Right of Way Accidents – Who’s To Blame?
We all strive to be conscientious drivers, keeping in mind the rules of the land as well as other motorists and road users. However, just because you are doing the right thing and ensuring that you and other road users are safe doesn’t mean everyone is doing the same. Car accidents show no sign of letting up, and many people get into serious and sometimes catastrophic car crashes every day.
Right of way simply refers to the right a certain motorist possesses for safe passage when they encounter other vehicles at special areas of the road such as intersections and traffic stops. Right of way laws vary from one state to the next, but there are some universal ones one must follow in order to stay safe as well as avoid a car accident lawsuit apportioned on them.
Here are some general right of way rules:
- The first car to enter an intersection has right of way and can cross it, regardless of the location of the second car.
- A vehicle on the left side of the road should always yield to the one on the right.
- If you’re entering a major highway from a slip road, you should always yield to oncoming traffic.
- If there’s a YIELD sign up ahead, slow down and be aware of your environment. Most likely, there will be an accident or oil spill up ahead, and you may have to come to a complete stop to let EMS pass or divert the course of your trip.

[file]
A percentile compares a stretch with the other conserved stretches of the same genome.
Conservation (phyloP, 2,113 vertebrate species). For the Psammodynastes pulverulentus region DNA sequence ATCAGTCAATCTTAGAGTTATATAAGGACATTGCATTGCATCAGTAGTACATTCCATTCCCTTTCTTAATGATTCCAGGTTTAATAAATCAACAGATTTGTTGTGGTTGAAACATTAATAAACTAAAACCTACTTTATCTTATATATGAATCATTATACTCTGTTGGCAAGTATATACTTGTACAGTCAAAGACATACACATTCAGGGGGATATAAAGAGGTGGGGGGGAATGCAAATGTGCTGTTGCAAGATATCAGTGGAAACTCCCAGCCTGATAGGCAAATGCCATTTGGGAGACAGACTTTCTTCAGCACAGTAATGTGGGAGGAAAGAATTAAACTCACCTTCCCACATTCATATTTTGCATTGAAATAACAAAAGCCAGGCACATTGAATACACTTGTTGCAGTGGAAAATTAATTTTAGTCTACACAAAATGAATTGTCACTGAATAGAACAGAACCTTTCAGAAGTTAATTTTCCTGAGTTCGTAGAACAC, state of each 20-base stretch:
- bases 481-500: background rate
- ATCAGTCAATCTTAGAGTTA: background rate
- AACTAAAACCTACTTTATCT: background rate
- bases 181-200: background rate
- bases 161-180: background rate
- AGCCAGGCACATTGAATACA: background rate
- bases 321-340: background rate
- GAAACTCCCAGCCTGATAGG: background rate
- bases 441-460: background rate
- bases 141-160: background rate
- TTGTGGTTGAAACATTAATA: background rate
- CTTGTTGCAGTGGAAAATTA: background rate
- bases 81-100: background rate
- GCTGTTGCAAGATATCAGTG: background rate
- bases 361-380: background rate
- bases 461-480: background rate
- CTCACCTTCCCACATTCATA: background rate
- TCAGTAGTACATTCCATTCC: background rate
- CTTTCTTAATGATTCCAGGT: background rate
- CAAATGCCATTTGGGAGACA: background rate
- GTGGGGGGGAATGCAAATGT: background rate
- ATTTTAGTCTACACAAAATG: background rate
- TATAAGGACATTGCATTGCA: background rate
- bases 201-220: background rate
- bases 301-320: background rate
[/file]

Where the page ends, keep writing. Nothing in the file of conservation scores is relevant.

- The previous point brings us to the next one, which is that you should always yield to law enforcement and emergency vehicles.
- Yield to pedestrians using the crosswalk as well as anyone using a guide dog or people walking with a white cane, regardless of whether or not it has a white tip.
Car Accident Lawyer Help
As a rule of thumb, never assume that other motorists will follow road rules. It is your responsibility to do the right thing and keep yourself and others safe. If you’ve been involved in a right of way accident, call our car accident lawyer Michael McCready today on 877-561-3004 for your free and confidential consultation. We work on a contingency fee basis, so we won’t charge you anything until we win your case for you. Thanks, and we look forward to hearing from you.